Thailand – Similan Islands
The Similan Islands, grouped around 50 miles to the northwest of Phuket, have some of the most arresting island landscapes that Thailand has to offer. The islands are no longer the secret adventure they used to be, but they still offer spectacular diving trips and are best explored on your own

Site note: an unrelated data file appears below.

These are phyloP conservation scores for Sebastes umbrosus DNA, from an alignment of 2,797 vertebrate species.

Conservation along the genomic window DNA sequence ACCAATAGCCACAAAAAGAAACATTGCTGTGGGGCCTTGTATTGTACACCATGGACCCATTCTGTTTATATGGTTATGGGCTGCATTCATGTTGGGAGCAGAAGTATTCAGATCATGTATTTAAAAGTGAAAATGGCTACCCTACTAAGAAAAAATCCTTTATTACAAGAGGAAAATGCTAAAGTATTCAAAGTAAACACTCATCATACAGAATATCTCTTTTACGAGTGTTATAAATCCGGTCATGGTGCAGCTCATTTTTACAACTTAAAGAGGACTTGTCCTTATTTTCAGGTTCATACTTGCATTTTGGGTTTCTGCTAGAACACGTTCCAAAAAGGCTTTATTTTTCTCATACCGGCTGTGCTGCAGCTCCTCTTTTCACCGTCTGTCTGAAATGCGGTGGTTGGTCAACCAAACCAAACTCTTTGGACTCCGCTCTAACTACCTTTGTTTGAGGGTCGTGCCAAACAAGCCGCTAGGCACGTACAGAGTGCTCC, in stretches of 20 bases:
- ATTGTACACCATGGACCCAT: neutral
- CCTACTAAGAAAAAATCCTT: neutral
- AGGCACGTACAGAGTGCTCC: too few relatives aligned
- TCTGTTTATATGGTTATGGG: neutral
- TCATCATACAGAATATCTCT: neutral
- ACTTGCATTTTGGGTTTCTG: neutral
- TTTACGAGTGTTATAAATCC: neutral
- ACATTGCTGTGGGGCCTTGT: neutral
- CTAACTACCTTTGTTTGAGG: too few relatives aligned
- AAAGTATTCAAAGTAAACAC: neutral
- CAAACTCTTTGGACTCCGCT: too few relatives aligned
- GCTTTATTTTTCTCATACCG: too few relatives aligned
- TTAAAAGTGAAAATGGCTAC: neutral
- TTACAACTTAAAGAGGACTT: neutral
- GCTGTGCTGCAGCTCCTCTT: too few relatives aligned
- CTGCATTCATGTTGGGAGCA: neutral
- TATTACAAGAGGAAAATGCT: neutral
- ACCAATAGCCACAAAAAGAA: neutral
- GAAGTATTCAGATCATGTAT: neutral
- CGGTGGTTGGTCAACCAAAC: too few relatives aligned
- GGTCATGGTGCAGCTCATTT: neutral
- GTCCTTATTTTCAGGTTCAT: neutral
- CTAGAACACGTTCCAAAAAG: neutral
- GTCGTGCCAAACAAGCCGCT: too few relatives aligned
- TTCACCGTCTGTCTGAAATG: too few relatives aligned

In places, the Similan Islands feel like the Thailand of a few decades ago. You can stroll along the squeaky white coral-sand beach, ducking under the occasional gnarled branch that stretches out from the jungle and weaving around the enormous wave and wind-smoothed boulders jutting into the crystalline Andaman Sea. Leaves fall towards the gently sloping beach, catch the breeze and eventually set sail on the shallow waves, floating over some of Thailand’s most revered underwater seascapes. Back on land, there are no lines of lounge beds, no gaudy umbrellas interrupting the natural shades of sea, sand and jungle, no uniformed wait staff with trays of cool towels and cold water. The most sophisticated buildings in the entire archipelago are the handful of wooden bungalows for overnight stays, a few local restaurants and the ranger stations, all set back from the beach mid-jungle. The contrast between gateways Phuket and Khao Lak, and the tranquil, undeveloped Mu Ko Similan National Park is so marked that when there’s no one else in sight you could be forgiven for thinking you’re in Thailand circa the 1980s.